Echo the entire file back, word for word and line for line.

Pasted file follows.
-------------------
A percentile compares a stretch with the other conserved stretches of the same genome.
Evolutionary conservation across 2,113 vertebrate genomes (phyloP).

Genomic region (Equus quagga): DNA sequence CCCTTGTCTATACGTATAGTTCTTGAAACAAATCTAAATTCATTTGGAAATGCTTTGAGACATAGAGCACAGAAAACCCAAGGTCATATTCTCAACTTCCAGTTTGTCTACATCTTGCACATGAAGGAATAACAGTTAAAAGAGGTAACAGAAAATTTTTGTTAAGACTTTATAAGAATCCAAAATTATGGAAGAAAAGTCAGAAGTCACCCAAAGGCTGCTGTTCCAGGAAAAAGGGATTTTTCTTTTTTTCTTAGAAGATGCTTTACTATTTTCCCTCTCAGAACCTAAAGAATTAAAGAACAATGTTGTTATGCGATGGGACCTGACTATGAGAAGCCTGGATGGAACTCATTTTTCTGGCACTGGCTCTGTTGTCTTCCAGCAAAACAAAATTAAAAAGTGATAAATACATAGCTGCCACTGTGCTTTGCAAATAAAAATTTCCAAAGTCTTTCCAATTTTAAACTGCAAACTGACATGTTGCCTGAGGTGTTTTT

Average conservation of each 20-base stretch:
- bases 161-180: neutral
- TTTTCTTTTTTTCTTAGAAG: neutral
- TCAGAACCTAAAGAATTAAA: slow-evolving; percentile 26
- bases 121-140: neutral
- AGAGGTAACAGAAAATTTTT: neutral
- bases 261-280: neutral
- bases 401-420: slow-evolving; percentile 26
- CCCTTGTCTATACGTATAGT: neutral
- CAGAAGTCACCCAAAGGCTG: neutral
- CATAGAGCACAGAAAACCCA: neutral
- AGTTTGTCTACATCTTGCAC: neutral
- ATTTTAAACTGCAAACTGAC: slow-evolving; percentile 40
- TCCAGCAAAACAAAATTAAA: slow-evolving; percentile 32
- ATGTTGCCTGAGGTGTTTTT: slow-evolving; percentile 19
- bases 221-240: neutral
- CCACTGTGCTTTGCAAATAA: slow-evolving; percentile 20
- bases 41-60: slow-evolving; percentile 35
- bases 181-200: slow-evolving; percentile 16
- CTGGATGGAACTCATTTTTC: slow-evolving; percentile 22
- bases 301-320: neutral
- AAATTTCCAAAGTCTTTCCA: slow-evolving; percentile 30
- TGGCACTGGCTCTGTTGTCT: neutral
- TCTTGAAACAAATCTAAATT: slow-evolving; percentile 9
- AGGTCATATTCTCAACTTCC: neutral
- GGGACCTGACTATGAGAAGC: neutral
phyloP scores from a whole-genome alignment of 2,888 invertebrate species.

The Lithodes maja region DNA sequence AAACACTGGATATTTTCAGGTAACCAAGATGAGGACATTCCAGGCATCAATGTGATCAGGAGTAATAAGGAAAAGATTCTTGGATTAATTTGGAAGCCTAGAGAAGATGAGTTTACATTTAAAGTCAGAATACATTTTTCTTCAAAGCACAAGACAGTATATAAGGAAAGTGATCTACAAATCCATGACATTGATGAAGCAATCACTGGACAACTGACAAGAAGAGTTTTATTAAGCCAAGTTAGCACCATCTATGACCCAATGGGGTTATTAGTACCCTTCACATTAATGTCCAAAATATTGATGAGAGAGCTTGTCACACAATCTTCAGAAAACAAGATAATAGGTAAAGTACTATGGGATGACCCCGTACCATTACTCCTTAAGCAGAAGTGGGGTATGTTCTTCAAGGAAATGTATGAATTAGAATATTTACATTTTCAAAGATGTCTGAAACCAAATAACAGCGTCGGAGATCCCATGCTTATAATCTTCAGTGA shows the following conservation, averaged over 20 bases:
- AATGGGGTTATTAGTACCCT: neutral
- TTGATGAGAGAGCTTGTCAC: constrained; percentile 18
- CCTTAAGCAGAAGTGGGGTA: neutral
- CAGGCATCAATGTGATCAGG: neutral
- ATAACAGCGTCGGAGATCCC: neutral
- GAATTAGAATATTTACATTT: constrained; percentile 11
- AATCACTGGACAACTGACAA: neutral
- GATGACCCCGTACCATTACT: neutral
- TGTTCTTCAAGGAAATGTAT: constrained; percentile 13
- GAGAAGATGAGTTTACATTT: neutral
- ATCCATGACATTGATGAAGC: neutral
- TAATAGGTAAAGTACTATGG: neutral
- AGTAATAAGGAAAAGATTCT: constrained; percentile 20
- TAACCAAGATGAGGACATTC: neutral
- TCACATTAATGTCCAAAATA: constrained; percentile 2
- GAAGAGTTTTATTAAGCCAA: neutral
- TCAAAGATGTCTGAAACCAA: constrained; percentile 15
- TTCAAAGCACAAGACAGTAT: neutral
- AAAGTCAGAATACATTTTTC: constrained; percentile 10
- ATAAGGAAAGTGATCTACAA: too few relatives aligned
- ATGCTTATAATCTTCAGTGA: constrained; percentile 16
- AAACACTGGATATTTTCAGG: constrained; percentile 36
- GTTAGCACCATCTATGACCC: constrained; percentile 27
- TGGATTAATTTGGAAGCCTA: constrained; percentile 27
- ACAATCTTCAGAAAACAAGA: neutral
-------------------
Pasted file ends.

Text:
A percentile compares a stretch with the other conserved stretches of the same genome.
Evolutionary conservation across 2,113 vertebrate genomes (phyloP).

Genomic region (Equus quagga): DNA sequence CCCTTGTCTATACGTATAGTTCTTGAAACAAATCTAAATTCATTTGGAAATGCTTTGAGACATAGAGCACAGAAAACCCAAGGTCATATTCTCAACTTCCAGTTTGTCTACATCTTGCACATGAAGGAATAACAGTTAAAAGAGGTAACAGAAAATTTTTGTTAAGACTTTATAAGAATCCAAAATTATGGAAGAAAAGTCAGAAGTCACCCAAAGGCTGCTGTTCCAGGAAAAAGGGATTTTTCTTTTTTTCTTAGAAGATGCTTTACTATTTTCCCTCTCAGAACCTAAAGAATTAAAGAACAATGTTGTTATGCGATGGGACCTGACTATGAGAAGCCTGGATGGAACTCATTTTTCTGGCACTGGCTCTGTTGTCTTCCAGCAAAACAAAATTAAAAAGTGATAAATACATAGCTGCCACTGTGCTTTGCAAATAAAAATTTCCAAAGTCTTTCCAATTTTAAACTGCAAACTGACATGTTGCCTGAGGTGTTTTT

Average conservation of each 20-base stretch:
- bases 161-180: neutral
- TTTTCTTTTTTTCTTAGAAG: neutral
- TCAGAACCTAAAGAATTAAA: slow-evolving; percentile 26
- bases 121-140: neutral
- AGAGGTAACAGAAAATTTTT: neutral
- bases 261-280: neutral
- bases 401-420: slow-evolving; percentile 26
- CCCTTGTCTATACGTATAGT: neutral
- CAGAAGTCACCCAAAGGCTG: neutral
- CATAGAGCACAGAAAACCCA: neutral
- AGTTTGTCTACATCTTGCAC: neutral
- ATTTTAAACTGCAAACTGAC: slow-evolving; percentile 40
- TCCAGCAAAACAAAATTAAA: slow-evolving; percentile 32
- ATGTTGCCTGAGGTGTTTTT: slow-evolving; percentile 19
- bases 221-240: neutral
- CCACTGTGCTTTGCAAATAA: slow-evolving; percentile 20
- bases 41-60: slow-evolving; percentile 35
- bases 181-200: slow-evolving; percentile 16
- CTGGATGGAACTCATTTTTC: slow-evolving; percentile 22
- bases 301-320: neutral
- AAATTTCCAAAGTCTTTCCA: slow-evolving; percentile 30
- TGGCACTGGCTCTGTTGTCT: neutral
- TCTTGAAACAAATCTAAATT: slow-evolving; percentile 9
- AGGTCATATTCTCAACTTCC: neutral
- GGGACCTGACTATGAGAAGC: neutral
phyloP scores from a whole-genome alignment of 2,888 invertebrate species.

The Lithodes maja region DNA sequence AAACACTGGATATTTTCAGGTAACCAAGATGAGGACATTCCAGGCATCAATGTGATCAGGAGTAATAAGGAAAAGATTCTTGGATTAATTTGGAAGCCTAGAGAAGATGAGTTTACATTTAAAGTCAGAATACATTTTTCTTCAAAGCACAAGACAGTATATAAGGAAAGTGATCTACAAATCCATGACATTGATGAAGCAATCACTGGACAACTGACAAGAAGAGTTTTATTAAGCCAAGTTAGCACCATCTATGACCCAATGGGGTTATTAGTACCCTTCACATTAATGTCCAAAATATTGATGAGAGAGCTTGTCACACAATCTTCAGAAAACAAGATAATAGGTAAAGTACTATGGGATGACCCCGTACCATTACTCCTTAAGCAGAAGTGGGGTATGTTCTTCAAGGAAATGTATGAATTAGAATATTTACATTTTCAAAGATGTCTGAAACCAAATAACAGCGTCGGAGATCCCATGCTTATAATCTTCAGTGA shows the following conservation, averaged over 20 bases:
- AATGGGGTTATTAGTACCCT: neutral
- TTGATGAGAGAGCTTGTCAC: constrained; percentile 18
- CCTTAAGCAGAAGTGGGGTA: neutral
- CAGGCATCAATGTGATCAGG: neutral
- ATAACAGCGTCGGAGATCCC: neutral
- GAATTAGAATATTTACATTT: constrained; percentile 11
- AATCACTGGACAACTGACAA: neutral
- GATGACCCCGTACCATTACT: neutral
- TGTTCTTCAAGGAAATGTAT: constrained; percentile 13
- GAGAAGATGAGTTTACATTT: neutral
- ATCCATGACATTGATGAAGC: neutral
- TAATAGGTAAAGTACTATGG: neutral
- AGTAATAAGGAAAAGATTCT: constrained; percentile 20
- TAACCAAGATGAGGACATTC: neutral
- TCACATTAATGTCCAAAATA: constrained; percentile 2
- GAAGAGTTTTATTAAGCCAA: neutral
- TCAAAGATGTCTGAAACCAA: constrained; percentile 15
- TTCAAAGCACAAGACAGTAT: neutral
- AAAGTCAGAATACATTTTTC: constrained; percentile 10
- ATAAGGAAAGTGATCTACAA: too few relatives aligned
- ATGCTTATAATCTTCAGTGA: constrained; percentile 16
- AAACACTGGATATTTTCAGG: constrained; percentile 36
- GTTAGCACCATCTATGACCC: constrained; percentile 27
- TGGATTAATTTGGAAGCCTA: constrained; percentile 27
- ACAATCTTCAGAAAACAAGA: neutral